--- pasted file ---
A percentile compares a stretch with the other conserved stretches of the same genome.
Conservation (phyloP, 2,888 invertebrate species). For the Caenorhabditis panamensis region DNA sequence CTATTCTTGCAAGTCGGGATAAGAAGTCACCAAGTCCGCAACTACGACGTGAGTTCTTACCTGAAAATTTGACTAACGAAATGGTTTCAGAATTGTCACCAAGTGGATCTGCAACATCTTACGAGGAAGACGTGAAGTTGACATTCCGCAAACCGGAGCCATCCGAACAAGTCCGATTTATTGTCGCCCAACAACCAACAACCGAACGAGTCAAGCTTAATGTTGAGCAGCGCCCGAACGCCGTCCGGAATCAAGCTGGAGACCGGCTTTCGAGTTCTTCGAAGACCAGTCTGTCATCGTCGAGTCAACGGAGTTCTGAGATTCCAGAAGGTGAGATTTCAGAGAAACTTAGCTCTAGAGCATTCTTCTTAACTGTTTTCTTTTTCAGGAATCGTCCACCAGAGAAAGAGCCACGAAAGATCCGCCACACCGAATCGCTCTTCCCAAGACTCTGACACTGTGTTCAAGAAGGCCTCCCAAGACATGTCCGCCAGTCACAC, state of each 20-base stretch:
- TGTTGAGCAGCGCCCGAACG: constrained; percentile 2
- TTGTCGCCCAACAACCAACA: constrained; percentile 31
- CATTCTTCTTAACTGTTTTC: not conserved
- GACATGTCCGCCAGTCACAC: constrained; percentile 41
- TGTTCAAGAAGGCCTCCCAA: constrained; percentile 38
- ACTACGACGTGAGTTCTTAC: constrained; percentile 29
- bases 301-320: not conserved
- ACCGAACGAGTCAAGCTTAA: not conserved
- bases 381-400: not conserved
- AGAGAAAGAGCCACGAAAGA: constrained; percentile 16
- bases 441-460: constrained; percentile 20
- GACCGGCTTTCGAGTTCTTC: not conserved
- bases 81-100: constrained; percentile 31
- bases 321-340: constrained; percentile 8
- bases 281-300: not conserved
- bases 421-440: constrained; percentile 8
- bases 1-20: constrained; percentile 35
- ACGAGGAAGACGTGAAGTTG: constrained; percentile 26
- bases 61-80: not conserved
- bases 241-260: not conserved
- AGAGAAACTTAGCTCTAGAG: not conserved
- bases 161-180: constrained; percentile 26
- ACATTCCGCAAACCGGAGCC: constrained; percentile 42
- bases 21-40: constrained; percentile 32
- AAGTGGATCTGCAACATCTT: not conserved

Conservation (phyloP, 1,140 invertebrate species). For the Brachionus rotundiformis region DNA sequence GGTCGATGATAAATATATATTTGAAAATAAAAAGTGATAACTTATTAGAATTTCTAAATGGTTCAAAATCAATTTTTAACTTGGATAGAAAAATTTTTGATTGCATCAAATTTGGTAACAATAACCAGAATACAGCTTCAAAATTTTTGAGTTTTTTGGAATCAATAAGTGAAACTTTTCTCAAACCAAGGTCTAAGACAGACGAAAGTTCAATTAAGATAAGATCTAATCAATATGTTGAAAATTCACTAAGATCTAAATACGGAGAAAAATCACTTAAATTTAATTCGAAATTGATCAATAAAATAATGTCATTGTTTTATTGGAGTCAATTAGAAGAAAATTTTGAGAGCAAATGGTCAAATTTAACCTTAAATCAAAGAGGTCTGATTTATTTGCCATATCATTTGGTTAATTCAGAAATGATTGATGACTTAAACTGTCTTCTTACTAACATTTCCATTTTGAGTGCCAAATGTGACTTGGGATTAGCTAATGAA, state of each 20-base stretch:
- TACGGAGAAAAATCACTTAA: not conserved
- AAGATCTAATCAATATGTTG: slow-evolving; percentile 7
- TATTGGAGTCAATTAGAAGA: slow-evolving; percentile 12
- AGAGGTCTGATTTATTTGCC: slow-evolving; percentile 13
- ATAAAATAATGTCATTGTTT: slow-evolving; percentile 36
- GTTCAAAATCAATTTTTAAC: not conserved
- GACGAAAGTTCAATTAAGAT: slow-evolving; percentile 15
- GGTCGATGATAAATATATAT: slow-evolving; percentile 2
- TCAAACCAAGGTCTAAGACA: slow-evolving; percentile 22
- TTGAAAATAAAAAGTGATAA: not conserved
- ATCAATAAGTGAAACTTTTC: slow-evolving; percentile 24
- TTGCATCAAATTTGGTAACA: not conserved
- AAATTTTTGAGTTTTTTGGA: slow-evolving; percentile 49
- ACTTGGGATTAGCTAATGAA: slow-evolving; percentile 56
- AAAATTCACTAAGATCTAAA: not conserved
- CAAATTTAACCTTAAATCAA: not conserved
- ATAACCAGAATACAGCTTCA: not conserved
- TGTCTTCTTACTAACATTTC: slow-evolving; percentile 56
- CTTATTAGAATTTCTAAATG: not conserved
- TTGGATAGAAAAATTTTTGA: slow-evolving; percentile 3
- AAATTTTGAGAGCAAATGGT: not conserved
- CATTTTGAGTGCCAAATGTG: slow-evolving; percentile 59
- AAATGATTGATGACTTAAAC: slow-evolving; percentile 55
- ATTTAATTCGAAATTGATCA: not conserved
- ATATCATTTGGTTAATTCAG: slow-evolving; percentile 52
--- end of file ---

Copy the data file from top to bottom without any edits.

A percentile compares a stretch with the other conserved stretches of the same genome.
Conservation (phyloP, 2,888 invertebrate species). For the Caenorhabditis panamensis region DNA sequence CTATTCTTGCAAGTCGGGATAAGAAGTCACCAAGTCCGCAACTACGACGTGAGTTCTTACCTGAAAATTTGACTAACGAAATGGTTTCAGAATTGTCACCAAGTGGATCTGCAACATCTTACGAGGAAGACGTGAAGTTGACATTCCGCAAACCGGAGCCATCCGAACAAGTCCGATTTATTGTCGCCCAACAACCAACAACCGAACGAGTCAAGCTTAATGTTGAGCAGCGCCCGAACGCCGTCCGGAATCAAGCTGGAGACCGGCTTTCGAGTTCTTCGAAGACCAGTCTGTCATCGTCGAGTCAACGGAGTTCTGAGATTCCAGAAGGTGAGATTTCAGAGAAACTTAGCTCTAGAGCATTCTTCTTAACTGTTTTCTTTTTCAGGAATCGTCCACCAGAGAAAGAGCCACGAAAGATCCGCCACACCGAATCGCTCTTCCCAAGACTCTGACACTGTGTTCAAGAAGGCCTCCCAAGACATGTCCGCCAGTCACAC, state of each 20-base stretch:
- TGTTGAGCAGCGCCCGAACG: constrained; percentile 2
- TTGTCGCCCAACAACCAACA: constrained; percentile 31
- CATTCTTCTTAACTGTTTTC: not conserved
- GACATGTCCGCCAGTCACAC: constrained; percentile 41
- TGTTCAAGAAGGCCTCCCAA: constrained; percentile 38
- ACTACGACGTGAGTTCTTAC: constrained; percentile 29
- bases 301-320: not conserved
- ACCGAACGAGTCAAGCTTAA: not conserved
- bases 381-400: not conserved
- AGAGAAAGAGCCACGAAAGA: constrained; percentile 16
- bases 441-460: constrained; percentile 20
- GACCGGCTTTCGAGTTCTTC: not conserved
- bases 81-100: constrained; percentile 31
- bases 321-340: constrained; percentile 8
- bases 281-300: not conserved
- bases 421-440: constrained; percentile 8
- bases 1-20: constrained; percentile 35
- ACGAGGAAGACGTGAAGTTG: constrained; percentile 26
- bases 61-80: not conserved
- bases 241-260: not conserved
- AGAGAAACTTAGCTCTAGAG: not conserved
- bases 161-180: constrained; percentile 26
- ACATTCCGCAAACCGGAGCC: constrained; percentile 42
- bases 21-40: constrained; percentile 32
- AAGTGGATCTGCAACATCTT: not conserved

Conservation (phyloP, 1,140 invertebrate species). For the Brachionus rotundiformis region DNA sequence GGTCGATGATAAATATATATTTGAAAATAAAAAGTGATAACTTATTAGAATTTCTAAATGGTTCAAAATCAATTTTTAACTTGGATAGAAAAATTTTTGATTGCATCAAATTTGGTAACAATAACCAGAATACAGCTTCAAAATTTTTGAGTTTTTTGGAATCAATAAGTGAAACTTTTCTCAAACCAAGGTCTAAGACAGACGAAAGTTCAATTAAGATAAGATCTAATCAATATGTTGAAAATTCACTAAGATCTAAATACGGAGAAAAATCACTTAAATTTAATTCGAAATTGATCAATAAAATAATGTCATTGTTTTATTGGAGTCAATTAGAAGAAAATTTTGAGAGCAAATGGTCAAATTTAACCTTAAATCAAAGAGGTCTGATTTATTTGCCATATCATTTGGTTAATTCAGAAATGATTGATGACTTAAACTGTCTTCTTACTAACATTTCCATTTTGAGTGCCAAATGTGACTTGGGATTAGCTAATGAA, state of each 20-base stretch:
- TACGGAGAAAAATCACTTAA: not conserved
- AAGATCTAATCAATATGTTG: slow-evolving; percentile 7
- TATTGGAGTCAATTAGAAGA: slow-evolving; percentile 12
- AGAGGTCTGATTTATTTGCC: slow-evolving; percentile 13
- ATAAAATAATGTCATTGTTT: slow-evolving; percentile 36
- GTTCAAAATCAATTTTTAAC: not conserved
- GACGAAAGTTCAATTAAGAT: slow-evolving; percentile 15
- GGTCGATGATAAATATATAT: slow-evolving; percentile 2
- TCAAACCAAGGTCTAAGACA: slow-evolving; percentile 22
- TTGAAAATAAAAAGTGATAA: not conserved
- ATCAATAAGTGAAACTTTTC: slow-evolving; percentile 24
- TTGCATCAAATTTGGTAACA: not conserved
- AAATTTTTGAGTTTTTTGGA: slow-evolving; percentile 49
- ACTTGGGATTAGCTAATGAA: slow-evolving; percentile 56
- AAAATTCACTAAGATCTAAA: not conserved
- CAAATTTAACCTTAAATCAA: not conserved
- ATAACCAGAATACAGCTTCA: not conserved
- TGTCTTCTTACTAACATTTC: slow-evolving; percentile 56
- CTTATTAGAATTTCTAAATG: not conserved
- TTGGATAGAAAAATTTTTGA: slow-evolving; percentile 3
- AAATTTTGAGAGCAAATGGT: not conserved
- CATTTTGAGTGCCAAATGTG: slow-evolving; percentile 59
- AAATGATTGATGACTTAAAC: slow-evolving; percentile 55
- ATTTAATTCGAAATTGATCA: not conserved
- ATATCATTTGGTTAATTCAG: slow-evolving; percentile 52